International Consolidated Airlines Group, the owner of British Airways and Iberia, is considering acquisition of the remaining shares in Spanish budget airline Vueling in a move to bolster its business in the country that was hit by the eurozone crisis.
The company already holds a 45.85 percent stake in Vueling through Iberia in Spain.
Having a market capitalisation of €171m (£136.4m), Vueling is Spain's second-largest airline after Iberia. It operates about 150 medium- and short-range routes to 44 cities located in Spain and Europe and has seven bases in Spain and three international bases.
"The IAG board will be considering the matter tomorrow but no decision to make an offer has yet been reached nor, accordingly, on any of its potential terms, including in particular the price," the company said in a statement.
The company's move is in line with its plans to improve its Spanish business, which has been dented by the crisis in Europe. Iberia's airline traffic continued to decline due to the crisis and competition. The company is planning up to 7,000 job cuts at Iberia because of the crisis, according to Reuters.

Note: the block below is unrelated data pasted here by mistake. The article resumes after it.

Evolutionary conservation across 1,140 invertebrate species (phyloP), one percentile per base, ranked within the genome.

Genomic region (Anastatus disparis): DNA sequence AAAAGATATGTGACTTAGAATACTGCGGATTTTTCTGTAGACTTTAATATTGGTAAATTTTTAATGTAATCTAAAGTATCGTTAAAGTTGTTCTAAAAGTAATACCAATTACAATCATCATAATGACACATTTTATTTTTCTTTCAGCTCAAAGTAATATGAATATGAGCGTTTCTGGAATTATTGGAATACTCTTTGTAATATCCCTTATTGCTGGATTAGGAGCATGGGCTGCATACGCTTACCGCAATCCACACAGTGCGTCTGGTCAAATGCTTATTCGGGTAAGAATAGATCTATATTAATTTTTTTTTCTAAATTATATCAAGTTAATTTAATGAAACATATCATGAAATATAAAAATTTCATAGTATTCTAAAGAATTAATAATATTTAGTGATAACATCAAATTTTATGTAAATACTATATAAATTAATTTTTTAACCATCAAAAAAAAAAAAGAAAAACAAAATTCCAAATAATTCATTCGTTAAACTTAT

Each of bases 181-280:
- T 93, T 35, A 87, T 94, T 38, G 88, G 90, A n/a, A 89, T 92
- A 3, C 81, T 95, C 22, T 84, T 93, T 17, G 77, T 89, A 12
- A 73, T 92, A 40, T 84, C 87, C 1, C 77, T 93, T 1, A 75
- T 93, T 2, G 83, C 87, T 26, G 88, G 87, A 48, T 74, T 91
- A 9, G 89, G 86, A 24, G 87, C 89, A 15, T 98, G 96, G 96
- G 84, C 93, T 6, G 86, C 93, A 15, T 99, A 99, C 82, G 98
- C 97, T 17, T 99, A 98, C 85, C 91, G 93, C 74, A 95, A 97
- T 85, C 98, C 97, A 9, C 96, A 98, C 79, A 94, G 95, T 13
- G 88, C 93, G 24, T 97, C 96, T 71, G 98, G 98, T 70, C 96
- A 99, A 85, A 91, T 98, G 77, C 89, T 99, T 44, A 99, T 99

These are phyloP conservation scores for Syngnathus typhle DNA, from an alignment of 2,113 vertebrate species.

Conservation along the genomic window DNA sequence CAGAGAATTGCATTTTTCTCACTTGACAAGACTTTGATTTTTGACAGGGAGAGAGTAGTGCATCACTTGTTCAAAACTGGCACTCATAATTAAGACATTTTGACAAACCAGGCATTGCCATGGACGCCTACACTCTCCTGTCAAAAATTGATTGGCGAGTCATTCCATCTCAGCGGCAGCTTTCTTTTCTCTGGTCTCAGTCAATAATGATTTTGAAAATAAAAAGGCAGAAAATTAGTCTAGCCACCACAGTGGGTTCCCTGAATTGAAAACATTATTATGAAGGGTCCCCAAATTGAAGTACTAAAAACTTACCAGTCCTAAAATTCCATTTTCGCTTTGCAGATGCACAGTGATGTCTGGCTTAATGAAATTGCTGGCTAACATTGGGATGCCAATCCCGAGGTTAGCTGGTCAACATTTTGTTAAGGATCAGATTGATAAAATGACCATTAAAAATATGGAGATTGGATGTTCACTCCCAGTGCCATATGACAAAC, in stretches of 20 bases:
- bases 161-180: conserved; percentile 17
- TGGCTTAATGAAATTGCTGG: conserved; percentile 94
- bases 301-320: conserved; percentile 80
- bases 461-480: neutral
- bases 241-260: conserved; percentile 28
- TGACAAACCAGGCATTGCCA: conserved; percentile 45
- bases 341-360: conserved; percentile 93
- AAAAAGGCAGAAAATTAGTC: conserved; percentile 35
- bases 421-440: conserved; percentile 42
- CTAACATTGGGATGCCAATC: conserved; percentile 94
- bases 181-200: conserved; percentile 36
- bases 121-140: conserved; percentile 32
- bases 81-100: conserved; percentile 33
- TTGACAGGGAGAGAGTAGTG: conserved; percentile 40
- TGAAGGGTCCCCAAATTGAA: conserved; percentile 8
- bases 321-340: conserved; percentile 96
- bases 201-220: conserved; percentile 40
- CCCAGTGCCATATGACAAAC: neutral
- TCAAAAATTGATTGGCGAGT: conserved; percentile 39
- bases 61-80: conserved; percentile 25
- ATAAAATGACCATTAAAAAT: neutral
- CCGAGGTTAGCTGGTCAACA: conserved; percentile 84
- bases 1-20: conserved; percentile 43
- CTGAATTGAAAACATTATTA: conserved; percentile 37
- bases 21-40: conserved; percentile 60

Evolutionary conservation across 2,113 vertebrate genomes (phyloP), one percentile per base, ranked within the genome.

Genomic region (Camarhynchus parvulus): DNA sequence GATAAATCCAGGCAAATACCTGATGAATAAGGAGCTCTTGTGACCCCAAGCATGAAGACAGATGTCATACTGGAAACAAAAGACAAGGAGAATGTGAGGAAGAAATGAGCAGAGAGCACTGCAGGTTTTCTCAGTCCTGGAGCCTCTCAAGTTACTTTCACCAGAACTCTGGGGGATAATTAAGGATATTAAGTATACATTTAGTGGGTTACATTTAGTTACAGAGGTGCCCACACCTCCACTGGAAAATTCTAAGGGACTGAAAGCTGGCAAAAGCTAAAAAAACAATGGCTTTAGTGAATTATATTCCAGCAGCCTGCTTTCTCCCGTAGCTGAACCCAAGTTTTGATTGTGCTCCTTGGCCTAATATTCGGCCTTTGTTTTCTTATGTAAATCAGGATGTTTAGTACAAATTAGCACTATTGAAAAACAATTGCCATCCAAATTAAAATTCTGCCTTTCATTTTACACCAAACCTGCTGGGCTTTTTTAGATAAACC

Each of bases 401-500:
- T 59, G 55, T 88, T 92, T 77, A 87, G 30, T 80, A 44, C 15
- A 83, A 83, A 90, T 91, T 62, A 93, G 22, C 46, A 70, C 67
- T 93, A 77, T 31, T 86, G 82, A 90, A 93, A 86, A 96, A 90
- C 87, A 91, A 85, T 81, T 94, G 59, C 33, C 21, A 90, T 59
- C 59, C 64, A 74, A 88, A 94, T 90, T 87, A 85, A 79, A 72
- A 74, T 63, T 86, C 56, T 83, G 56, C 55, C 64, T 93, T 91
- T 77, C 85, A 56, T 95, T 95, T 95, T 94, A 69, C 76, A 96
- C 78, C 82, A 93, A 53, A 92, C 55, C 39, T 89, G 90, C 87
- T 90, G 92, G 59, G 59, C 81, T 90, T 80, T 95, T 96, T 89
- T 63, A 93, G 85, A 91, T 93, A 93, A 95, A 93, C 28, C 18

IAG will release its third-quarter results on 9 November, and is expected to announce restructuring plans for Iberia, which contributes 27 percent of the group's external turnover. For the half-year ended August, operating losses at Iberia widened to €263m (£209.8m).
Vueling could be combined with the Iberia Express business, despite the risk of cost inflation, according to analyst John Strickland at JLS Consulting in London, Bloomberg News reported. Iberia Express operates in the budget airline segment.
Europe's biggest airline carriers Air France-KLM Group and Deutsche Lufthansa earlier reported better-than-expected profits. Air France is looking to cut 1,300 posts at its Dutch unit in addition to 5,000 already going from the larger French business. Lufthansa is scrapping 3,500 administrative positions and about 1,000 posts in catering.